Gene-edited strawberry coming to the U.S. market

U.S. market could soon get first gene-edited strawberry

U.S. market could soon get first gene-edited strawberry

The J.R. Simplot Company has entered a strategic alliance with Plant Sciences Inc. (PSI), a Watsonville, CA-based plant breeding company, to drive new breeding techniques for strawberries, including gene editing.

Simplot and PSI have been collaborating since 2011 on multiple new breeding technologies and expect to launch the first commercially available, gene edited strawberry in the coming years. The partnership provides both companies with the increased ability to bring improved strawberries to market with Simplot’s technology and PSI’s germplasm and leadership.

The strawberry market is prime for innovation. Each year, approximately 35 percent of fresh strawberries are discarded by consumers because of waste from poor storage or short shelf life (Yuwei Qin and Arpad Horvath 2021 Environ. Res. Lett. 16 014024). Using new breeding techniques like CRISPR-Cas9 genome editing tools in strawberry development is anticipated to improve shelf life and significantly reduce such waste.

Under the Simplot-PSI strategic alliance, Simplot will use pioneering gene editing technologies to advance strawberry characteristics. PSI will provide its proprietary strawberry germplasm, plant growing expertise, and lead the commercialization of successful varieties.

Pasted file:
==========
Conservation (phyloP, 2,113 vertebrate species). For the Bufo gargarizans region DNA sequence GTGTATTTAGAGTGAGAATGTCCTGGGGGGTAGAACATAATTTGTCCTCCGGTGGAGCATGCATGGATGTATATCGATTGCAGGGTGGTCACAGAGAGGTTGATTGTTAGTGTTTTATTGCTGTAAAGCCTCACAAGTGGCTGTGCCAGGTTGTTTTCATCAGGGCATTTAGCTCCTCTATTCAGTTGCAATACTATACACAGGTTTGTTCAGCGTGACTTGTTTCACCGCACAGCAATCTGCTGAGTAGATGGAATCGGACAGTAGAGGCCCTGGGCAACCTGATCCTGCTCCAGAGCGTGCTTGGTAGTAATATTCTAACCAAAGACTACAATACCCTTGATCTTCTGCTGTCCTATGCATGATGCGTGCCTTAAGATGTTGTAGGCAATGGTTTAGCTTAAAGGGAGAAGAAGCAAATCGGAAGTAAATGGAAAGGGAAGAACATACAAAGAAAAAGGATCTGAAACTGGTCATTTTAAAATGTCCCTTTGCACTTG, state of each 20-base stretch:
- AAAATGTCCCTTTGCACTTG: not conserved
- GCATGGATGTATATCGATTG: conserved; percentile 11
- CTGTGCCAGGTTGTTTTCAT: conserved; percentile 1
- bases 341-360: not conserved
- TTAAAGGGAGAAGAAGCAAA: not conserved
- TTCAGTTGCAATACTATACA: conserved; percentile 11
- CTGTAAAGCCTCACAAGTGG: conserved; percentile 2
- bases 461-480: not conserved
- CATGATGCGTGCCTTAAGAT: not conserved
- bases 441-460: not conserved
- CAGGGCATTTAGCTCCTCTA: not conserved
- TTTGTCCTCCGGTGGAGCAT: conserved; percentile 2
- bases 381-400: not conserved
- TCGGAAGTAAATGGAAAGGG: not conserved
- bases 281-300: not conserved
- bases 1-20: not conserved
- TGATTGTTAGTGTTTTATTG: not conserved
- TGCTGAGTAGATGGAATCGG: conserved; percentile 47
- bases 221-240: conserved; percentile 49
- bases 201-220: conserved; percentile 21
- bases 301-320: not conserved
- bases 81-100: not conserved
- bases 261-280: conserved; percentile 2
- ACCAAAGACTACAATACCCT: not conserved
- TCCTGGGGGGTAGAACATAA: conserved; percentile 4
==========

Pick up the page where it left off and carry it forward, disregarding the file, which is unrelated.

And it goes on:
"At Simplot, we’re excited to participate in a project that may help growers achieve higher yields on less land, resulting in fewer pesticides and reduced water and labor needs, all while extending the quality of a consumer's favorite foods," said Susan Collinge PhD, Vice President of Simplot Plant Sciences.

CRISPR-Cas9 gene editing tools can be used to introduce modest changes to a plant’s own genome. In 2020, the USDA clarified certain regulatory exemptions with plants produced through innovative, new breeding techniques, including genome editing techniques.

“We are highly motivated to build on our learnings with the J.R. Simplot Company and fully expect to make a profound impact on the strawberry industry by offering better varieties with qualities that both growers and consumers will celebrate,” said Steve Nelson, President and CEO of PSI.

In 2018, Simplot executed a joint intellectual property licensing agreement with Corteva Agriscience™, and the Broad Institute of MIT and Harvard for foundational CRISPR-Cas9 and related gene editing tools.

Simplot previously brought to market two generations of its Innate®- branded potato varieties by adapting genes from wild and cultivated potatoes featuring reduced black spots, reduced asparagine, lower sugars, and protection from late blight pathogens.

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